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Hungarian Historical Review Volume 12 Issue 1  (2023):37–65 DOI 10.38145/2023.1.37

In the post-Compromise Croatia–Slavonia (1868–1914) several peasant uprisings indicated a deep crisis in the rural world. Previous literature abundantly discussed the economic and social motives of these protests and interpreted the tensions as signs of the peasantry’s national awakening. In the present article, through a rereading of archival documents related to the 1883 protests, I draw attention to the perplexity of peasants when they should have identified national symbols. I argue, that the attitude of the peasants towards symbols turned against every kind of power symbol regardless of its link to a given nation. Adding a layer of nuance to the canonical explanations of peasant unrest allows us to draw attention to popular sensibilities to the ever-expanding state’s intrusion into rural areas and to the state’s modernizing interventions perceived as coercion. The ways in which the peasantry responded with hostility and violence to spaces, symbols, and figures associated with modernization make it very clear that modernization was seen by the peasantry as a potential danger (hence the anti-modernist epithet of the 1883 events). Thus, we should abandon the assumption that elite imaginations of modernity and modernization simply trickled down to the peasantry or that peasants accepted the teleology of modernization without criticism or anxiety. This article is also an attempt to read peasant rumors as historical sources independently of their truthfulness at the factual level, concentrating rather on what they tell us about the peasants’ fears and motivations and the strategies they used to cope with rapid changes in their lifeworld.

Keywords: Croatia–Slavonia, Hungarian Kingdom, peasant movements, rural history, anti-modernism, rumor theory

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Milk and Laboratories in Urban-Rural and State-Society Relations: The Case of Hungary from the Beginning of Wartime Shortages until the Great Depression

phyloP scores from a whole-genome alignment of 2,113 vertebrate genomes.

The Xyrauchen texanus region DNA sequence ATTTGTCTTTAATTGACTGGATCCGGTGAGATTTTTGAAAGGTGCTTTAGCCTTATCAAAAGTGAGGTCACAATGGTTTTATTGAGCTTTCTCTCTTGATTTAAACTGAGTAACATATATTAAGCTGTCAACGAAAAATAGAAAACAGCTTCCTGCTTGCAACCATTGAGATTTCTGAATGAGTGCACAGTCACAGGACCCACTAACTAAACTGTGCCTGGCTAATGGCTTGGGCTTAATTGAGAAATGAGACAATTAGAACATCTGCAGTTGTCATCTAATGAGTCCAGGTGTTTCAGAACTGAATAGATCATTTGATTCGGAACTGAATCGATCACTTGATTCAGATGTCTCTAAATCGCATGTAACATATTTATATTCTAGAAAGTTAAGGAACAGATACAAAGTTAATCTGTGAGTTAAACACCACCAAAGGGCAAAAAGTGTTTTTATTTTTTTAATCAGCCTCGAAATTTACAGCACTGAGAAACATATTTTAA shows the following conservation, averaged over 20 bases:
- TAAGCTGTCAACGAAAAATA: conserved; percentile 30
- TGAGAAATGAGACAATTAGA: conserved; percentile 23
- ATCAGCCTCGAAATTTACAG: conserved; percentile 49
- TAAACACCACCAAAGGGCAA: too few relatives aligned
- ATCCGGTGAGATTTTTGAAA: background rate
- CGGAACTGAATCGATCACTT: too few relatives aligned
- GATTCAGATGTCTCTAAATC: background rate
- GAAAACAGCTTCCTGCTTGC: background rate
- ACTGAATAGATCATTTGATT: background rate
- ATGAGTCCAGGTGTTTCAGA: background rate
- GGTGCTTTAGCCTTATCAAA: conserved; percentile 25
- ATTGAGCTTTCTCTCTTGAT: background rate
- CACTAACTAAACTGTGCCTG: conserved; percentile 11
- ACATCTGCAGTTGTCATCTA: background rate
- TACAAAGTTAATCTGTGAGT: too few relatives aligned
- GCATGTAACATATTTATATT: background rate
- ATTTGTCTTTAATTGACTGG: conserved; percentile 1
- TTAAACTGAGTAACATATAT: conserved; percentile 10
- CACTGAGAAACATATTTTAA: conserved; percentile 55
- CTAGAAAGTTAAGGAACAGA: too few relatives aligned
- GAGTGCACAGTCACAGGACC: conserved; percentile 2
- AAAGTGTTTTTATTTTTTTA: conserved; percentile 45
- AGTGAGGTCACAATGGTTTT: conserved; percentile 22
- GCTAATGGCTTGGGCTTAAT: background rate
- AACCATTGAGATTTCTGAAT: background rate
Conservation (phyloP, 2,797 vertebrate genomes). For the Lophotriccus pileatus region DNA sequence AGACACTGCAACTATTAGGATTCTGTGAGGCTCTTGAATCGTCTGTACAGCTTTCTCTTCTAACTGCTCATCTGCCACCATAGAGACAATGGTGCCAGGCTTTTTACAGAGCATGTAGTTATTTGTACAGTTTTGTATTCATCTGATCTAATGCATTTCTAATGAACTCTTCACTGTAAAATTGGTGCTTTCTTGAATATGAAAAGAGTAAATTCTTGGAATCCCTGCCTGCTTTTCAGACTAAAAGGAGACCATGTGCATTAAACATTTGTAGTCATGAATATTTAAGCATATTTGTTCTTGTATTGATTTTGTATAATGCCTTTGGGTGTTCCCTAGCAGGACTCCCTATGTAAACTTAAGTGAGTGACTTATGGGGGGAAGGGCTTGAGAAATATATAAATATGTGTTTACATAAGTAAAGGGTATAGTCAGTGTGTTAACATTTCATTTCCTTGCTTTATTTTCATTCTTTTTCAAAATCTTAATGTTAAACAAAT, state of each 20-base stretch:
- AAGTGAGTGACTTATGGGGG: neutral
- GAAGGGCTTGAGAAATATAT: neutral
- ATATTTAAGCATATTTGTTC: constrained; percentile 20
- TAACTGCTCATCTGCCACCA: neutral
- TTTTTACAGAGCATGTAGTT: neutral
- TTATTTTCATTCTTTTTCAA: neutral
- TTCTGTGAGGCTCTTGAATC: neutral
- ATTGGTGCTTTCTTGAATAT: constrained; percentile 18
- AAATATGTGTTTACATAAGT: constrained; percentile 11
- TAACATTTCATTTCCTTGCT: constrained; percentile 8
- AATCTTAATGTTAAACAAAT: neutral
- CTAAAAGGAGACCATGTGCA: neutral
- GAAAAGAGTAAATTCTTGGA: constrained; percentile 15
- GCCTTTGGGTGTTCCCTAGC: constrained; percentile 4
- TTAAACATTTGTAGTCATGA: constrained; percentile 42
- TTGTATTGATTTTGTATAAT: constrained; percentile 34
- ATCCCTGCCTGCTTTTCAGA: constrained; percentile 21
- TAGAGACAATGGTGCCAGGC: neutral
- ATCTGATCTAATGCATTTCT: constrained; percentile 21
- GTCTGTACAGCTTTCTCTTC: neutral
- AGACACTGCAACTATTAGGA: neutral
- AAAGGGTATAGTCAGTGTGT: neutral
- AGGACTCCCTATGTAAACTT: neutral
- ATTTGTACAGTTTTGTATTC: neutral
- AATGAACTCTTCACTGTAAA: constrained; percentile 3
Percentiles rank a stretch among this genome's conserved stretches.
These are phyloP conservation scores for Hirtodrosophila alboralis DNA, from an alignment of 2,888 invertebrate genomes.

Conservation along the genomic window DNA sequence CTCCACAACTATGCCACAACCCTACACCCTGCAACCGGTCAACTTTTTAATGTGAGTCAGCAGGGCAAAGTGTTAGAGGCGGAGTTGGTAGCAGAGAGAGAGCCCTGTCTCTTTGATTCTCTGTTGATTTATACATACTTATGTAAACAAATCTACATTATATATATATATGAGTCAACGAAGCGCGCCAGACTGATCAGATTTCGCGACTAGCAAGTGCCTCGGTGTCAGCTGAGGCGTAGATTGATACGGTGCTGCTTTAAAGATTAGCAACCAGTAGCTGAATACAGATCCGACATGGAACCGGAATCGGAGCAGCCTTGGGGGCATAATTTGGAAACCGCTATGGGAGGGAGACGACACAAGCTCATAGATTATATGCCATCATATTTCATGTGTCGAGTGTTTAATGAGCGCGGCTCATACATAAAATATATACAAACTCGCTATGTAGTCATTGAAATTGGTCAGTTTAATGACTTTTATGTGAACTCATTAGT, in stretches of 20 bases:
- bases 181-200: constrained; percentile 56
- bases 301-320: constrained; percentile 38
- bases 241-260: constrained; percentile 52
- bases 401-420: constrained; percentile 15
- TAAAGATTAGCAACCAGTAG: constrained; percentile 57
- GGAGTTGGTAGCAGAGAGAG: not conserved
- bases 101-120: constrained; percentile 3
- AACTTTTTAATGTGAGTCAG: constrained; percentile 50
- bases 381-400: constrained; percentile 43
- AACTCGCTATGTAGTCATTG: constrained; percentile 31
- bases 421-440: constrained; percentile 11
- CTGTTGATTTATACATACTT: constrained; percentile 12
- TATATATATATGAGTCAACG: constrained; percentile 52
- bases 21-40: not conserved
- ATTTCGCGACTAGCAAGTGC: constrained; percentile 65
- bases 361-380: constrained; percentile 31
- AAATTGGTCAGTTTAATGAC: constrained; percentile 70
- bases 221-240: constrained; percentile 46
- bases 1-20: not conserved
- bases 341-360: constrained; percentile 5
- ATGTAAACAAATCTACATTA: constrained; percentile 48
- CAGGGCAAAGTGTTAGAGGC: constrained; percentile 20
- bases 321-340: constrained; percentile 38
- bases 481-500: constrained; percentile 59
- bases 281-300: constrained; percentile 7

Róbert Balogh
University of Public Service, Institute of Central European Studies
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Hungarian Historical Review Volume 12 Issue 1  (2023):118–146 DOI 10.38145/2023.1.118

The paper analyses the roles of milk production and milk supply in the changes of the state-society relations and knowledge production in 20th early century Hungary. It places laboratories and the perception of milk as material in the centre of analysis prompting a narrative that takes account of the hybrid nature of milk. Building on arguments that Bruno Latour and Timothy Mitchell formulated, this study reveals key aspects of government, economy and modernity by using the notion that there are no clear boundaries between culture and nature. Hybridity also refers to the impossibility of controlling for all aspects of “nature.” The first part of the paper takes laboratories as junctures of legislation and urban-rural relations. The second part highlights the urban conditions as well as the local political contexts of milk consumption and milk shortage in the World War I and post-World War I period. Overall, the paper is a case for why food history is one of the ways to take research beyond methodological nationalism without having to ignore the realm of politics.

Keywords: Food shortage, urban-rural relations, milk history, history of science, history of cooperatives, interwar Hungary

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How to Study Early Popular Engagement with Nationalism: Sources, Strategies, Research Traditions

Ágoston Berecz
Central European University
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Hungarian Historical Review Volume 12 Issue 1  (2023):3–36 DOI 10.38145/2023.1.3

The article combines methodological considerations with an overview of the literature on early popular nationalism, in which studies on Central and Eastern Europe occupy pride of place. Within these thematic confines, my aim is to give a broad sense of the methodological challenges of writing history from below. After a brief sketch of the problem area, I pass to the question of demarcating and contextualizing modern nationalism and discuss a few conventionally used indicators of national allegiances (tax discipline, draft evasion, turnout at national festivals, abidance by linguistic standards). Subsequently, the major part of the paper is organized according to the source types that historians have utilized to explore the relationship of the lower classes to the national paradigm: archival sources, folklore and ethnographic material, various kinds of egodocuments, press reportage, readers’ columns, and non-narrative sources. I address the interpretive issues that each source type raises, citing abundant examples from the literature, including my own research.